Near field communication or NFC, is a short-range high frequency wireless communication technology which enables the exchange of data between devices over about a 10 centimeters (3.9 in) distance.
The technology is a simple extension of the ISO/IEC 14443 proximity-card standard (proximity card, RFID) that combines the interface of a smartcard and a reader into a single device. An NFC device can communicate with both existing ISO/IEC 14443 smartcards and readers, as well as with other NFC devices, and is thereby compatible with existing contactless infrastructure already in use for public transportation and payment. NFC is primarily aimed at usage in mobile phones.
Near Field Communication (NFC) is used mostly in paying for purchases made in physical stores or transportation services. A consumer using a special mobile phone equipped with a smartcard waves his/her phone near a reader module. Most transactions do not require authentication, but some require authentication using PIN, before transaction is completed. The payment could be deducted from pre-paid account or charged to mobile or bank account directly.
Mobile payment method via NFC faces significant challenges for wide and fast adoption, while some phone manufacturers and banks are enthusiastic, due to lack of supporting infrastructure, complex ecosystem of stakeholders, and standards.
NFC vendors in Japan are closely related to mass-transit networks, like the Mobile Suica used on the JR East rail network. Osaifu-Keitai system, used for Mobile Suica and many others including Edy and nanaco, has become the de-facto standard method for mobile payments in Japan. Its core technology, Mobile FeliCa IC, is partially owned by Sony, NTT DoCoMo and JR East. Mobile FeliCa utilize Sony’s FeliCa technology, which itself is the de-facto standard for contactless smart cards in the country.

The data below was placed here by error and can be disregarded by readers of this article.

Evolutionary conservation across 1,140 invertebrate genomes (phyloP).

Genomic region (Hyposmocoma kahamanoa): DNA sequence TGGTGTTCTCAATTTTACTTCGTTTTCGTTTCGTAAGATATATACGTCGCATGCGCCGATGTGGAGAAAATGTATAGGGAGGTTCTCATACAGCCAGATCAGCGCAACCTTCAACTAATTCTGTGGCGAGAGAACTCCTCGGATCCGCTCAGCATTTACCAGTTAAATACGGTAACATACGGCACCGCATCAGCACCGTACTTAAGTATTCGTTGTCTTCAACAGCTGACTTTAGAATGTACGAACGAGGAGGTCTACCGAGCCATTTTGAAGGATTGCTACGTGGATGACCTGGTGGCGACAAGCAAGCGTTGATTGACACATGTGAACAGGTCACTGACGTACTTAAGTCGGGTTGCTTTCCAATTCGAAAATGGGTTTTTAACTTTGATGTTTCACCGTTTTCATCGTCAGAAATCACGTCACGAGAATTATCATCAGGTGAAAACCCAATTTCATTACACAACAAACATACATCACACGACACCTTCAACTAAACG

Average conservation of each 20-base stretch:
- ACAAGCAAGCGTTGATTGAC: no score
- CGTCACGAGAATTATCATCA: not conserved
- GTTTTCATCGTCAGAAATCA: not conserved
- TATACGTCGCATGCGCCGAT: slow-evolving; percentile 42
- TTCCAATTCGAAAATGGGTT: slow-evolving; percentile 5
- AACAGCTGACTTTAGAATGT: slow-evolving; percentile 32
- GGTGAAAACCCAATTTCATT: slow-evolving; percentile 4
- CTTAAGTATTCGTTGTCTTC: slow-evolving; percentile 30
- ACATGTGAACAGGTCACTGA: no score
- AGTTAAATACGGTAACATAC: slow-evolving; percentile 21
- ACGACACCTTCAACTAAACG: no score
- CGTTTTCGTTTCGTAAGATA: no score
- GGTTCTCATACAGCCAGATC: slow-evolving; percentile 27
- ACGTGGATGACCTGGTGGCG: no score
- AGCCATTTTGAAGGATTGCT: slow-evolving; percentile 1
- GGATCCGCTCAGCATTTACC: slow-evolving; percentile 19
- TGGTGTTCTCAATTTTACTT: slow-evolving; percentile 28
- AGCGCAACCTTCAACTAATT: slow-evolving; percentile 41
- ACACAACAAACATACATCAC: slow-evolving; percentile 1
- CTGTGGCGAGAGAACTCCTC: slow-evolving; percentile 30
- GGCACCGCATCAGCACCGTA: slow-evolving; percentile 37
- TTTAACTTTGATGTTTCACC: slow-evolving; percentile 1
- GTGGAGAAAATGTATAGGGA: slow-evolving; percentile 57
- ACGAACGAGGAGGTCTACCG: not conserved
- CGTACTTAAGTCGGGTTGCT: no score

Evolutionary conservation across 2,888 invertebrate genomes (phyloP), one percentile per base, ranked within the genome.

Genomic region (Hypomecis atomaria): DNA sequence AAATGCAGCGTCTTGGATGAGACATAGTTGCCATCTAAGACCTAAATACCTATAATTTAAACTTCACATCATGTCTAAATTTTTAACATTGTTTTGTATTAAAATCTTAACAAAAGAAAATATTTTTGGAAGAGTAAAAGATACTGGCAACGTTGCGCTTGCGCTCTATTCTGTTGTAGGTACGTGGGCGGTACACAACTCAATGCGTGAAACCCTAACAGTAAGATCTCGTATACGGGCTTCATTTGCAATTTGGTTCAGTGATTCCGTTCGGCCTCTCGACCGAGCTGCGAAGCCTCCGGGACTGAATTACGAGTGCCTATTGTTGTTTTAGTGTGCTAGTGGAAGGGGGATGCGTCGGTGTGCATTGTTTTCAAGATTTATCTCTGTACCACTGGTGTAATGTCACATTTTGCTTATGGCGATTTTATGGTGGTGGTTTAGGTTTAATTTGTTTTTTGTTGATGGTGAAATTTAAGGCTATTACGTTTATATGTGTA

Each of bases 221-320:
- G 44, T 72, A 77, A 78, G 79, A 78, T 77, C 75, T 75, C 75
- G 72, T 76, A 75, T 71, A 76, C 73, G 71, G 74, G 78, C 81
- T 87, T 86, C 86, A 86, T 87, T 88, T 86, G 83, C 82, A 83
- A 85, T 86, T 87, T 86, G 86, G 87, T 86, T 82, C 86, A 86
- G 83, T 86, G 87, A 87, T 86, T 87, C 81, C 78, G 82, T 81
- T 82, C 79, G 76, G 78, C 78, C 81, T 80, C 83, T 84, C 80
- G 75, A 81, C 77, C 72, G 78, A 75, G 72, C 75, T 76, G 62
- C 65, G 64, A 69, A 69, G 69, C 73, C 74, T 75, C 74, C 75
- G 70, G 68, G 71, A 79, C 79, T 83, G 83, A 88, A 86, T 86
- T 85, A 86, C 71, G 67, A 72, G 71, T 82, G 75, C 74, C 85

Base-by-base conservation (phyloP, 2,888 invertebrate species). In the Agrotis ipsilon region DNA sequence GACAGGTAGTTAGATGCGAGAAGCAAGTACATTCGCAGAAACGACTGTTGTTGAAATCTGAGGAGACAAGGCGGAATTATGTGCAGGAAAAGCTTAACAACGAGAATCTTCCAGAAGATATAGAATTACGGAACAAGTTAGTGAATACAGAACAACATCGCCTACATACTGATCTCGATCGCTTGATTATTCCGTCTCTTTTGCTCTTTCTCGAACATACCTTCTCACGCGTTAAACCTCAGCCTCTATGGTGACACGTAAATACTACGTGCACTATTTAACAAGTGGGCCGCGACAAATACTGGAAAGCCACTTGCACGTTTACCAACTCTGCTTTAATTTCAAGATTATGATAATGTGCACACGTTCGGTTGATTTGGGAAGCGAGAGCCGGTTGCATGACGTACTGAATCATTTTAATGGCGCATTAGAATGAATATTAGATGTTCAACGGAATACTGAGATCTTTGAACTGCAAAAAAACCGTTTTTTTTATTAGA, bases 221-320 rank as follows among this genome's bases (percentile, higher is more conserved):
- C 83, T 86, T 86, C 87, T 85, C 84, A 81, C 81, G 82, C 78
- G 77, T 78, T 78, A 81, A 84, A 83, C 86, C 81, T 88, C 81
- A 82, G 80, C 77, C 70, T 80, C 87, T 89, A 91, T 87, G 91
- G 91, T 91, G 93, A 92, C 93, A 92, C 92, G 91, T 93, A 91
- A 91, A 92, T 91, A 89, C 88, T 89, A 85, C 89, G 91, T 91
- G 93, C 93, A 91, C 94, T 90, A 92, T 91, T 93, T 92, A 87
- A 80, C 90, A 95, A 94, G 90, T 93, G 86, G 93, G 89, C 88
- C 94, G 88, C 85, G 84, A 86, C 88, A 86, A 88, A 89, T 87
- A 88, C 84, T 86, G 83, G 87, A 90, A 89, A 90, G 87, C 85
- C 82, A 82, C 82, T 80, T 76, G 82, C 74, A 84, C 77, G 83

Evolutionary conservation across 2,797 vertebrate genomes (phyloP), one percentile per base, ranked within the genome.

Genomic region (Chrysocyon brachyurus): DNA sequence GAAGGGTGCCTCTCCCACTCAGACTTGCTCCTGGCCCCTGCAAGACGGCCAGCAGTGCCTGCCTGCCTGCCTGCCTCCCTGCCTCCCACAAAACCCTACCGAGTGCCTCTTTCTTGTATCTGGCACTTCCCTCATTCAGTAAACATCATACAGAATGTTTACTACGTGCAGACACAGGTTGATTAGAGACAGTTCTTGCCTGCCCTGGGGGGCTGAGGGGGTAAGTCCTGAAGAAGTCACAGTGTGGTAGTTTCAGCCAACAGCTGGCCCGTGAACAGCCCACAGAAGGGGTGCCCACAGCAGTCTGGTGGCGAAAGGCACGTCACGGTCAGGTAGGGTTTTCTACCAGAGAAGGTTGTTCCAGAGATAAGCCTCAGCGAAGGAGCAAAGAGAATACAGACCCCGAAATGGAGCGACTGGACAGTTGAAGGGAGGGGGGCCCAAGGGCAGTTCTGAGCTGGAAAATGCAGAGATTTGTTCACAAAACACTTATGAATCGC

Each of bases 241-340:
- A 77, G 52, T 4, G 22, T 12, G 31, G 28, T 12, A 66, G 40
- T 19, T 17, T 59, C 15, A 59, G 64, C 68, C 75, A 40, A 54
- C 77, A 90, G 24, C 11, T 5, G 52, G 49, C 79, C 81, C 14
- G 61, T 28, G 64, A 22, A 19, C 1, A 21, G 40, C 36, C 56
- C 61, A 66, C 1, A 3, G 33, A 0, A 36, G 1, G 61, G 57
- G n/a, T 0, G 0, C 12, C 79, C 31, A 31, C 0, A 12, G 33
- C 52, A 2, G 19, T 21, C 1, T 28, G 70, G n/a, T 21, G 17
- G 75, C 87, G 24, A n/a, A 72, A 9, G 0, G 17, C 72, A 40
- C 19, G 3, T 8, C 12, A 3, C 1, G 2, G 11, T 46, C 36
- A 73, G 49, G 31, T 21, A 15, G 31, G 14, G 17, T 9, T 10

Other NFC vendors mostly in Europe use contactless payment over mobile phones to pay for on- and off-street parking in specially demarcated areas. Parking wardens may enforce the parkings by license plate, transponder tags or barcode stickers. First conceptualized in the 1990s, the technology has seen commercial use in this century in both Scandinavia and Estonia. End users benefit from the convenience of being able to pay for parking from the comfort of their car with their mobile phone, and parking operators are not obliged to invest in either existing or new street-based parking infrastructures. Parking wardens maintain order in these systems by license plate, transponder tags or barcode stickers or they read a digital display with their eyes in the same way as they read a pay and display receipt.